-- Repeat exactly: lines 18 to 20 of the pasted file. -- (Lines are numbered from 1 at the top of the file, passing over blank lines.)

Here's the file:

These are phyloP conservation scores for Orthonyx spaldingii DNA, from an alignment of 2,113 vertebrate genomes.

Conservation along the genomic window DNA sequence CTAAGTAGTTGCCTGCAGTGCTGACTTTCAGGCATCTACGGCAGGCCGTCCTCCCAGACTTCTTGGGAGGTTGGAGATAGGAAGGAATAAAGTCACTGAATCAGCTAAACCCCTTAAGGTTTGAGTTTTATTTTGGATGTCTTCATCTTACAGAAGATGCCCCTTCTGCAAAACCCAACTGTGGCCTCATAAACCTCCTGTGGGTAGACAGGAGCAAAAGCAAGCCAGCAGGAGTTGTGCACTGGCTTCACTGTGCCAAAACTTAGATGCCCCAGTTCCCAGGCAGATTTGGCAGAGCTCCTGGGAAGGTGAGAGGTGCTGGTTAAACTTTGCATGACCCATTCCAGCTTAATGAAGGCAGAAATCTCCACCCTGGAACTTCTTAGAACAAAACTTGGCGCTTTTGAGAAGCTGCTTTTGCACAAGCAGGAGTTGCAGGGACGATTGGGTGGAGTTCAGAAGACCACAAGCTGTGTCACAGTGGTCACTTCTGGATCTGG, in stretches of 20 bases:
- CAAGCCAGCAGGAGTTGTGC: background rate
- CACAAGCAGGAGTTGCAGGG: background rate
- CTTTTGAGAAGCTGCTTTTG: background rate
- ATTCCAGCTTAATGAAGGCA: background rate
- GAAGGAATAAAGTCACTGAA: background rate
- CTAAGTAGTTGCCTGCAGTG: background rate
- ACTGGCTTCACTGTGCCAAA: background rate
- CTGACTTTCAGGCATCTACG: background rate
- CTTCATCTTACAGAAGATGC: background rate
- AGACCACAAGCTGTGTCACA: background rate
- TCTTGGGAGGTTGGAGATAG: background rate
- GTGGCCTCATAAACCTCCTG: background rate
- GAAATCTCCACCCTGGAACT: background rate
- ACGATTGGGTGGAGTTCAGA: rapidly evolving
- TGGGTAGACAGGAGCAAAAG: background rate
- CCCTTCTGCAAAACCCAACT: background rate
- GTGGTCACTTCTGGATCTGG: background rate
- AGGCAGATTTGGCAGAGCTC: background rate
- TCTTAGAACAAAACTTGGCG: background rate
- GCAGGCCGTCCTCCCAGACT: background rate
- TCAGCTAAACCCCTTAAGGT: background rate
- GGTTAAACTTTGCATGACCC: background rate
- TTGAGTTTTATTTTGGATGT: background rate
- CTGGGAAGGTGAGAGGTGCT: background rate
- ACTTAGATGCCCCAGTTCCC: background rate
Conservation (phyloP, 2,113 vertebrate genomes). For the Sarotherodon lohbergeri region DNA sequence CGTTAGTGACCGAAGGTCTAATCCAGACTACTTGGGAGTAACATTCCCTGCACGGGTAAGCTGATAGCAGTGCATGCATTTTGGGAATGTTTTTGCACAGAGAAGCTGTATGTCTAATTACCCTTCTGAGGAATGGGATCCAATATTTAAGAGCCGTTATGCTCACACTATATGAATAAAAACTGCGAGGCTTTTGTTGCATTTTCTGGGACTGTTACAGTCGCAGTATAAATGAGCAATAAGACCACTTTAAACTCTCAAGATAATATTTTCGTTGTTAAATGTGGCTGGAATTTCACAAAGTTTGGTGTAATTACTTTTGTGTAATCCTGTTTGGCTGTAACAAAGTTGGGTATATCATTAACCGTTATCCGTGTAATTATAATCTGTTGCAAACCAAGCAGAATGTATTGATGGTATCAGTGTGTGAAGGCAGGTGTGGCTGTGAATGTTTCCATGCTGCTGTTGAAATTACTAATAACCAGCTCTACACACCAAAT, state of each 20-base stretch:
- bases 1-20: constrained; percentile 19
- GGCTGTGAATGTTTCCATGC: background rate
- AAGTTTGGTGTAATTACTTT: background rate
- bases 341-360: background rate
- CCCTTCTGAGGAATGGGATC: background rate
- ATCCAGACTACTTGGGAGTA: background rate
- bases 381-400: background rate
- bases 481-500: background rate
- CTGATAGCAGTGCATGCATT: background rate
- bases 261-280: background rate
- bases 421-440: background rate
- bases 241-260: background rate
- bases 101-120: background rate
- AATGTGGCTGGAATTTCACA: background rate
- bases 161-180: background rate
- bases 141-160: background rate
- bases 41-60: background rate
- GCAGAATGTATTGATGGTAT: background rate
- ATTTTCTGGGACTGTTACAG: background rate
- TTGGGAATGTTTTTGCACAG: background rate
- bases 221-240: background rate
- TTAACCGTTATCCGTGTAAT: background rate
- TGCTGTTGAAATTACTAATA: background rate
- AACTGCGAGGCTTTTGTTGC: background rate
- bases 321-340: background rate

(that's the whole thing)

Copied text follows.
- CCCTTCTGCAAAACCCAACT: background rate
- GTGGTCACTTCTGGATCTGG: background rate
- AGGCAGATTTGGCAGAGCTC: background rate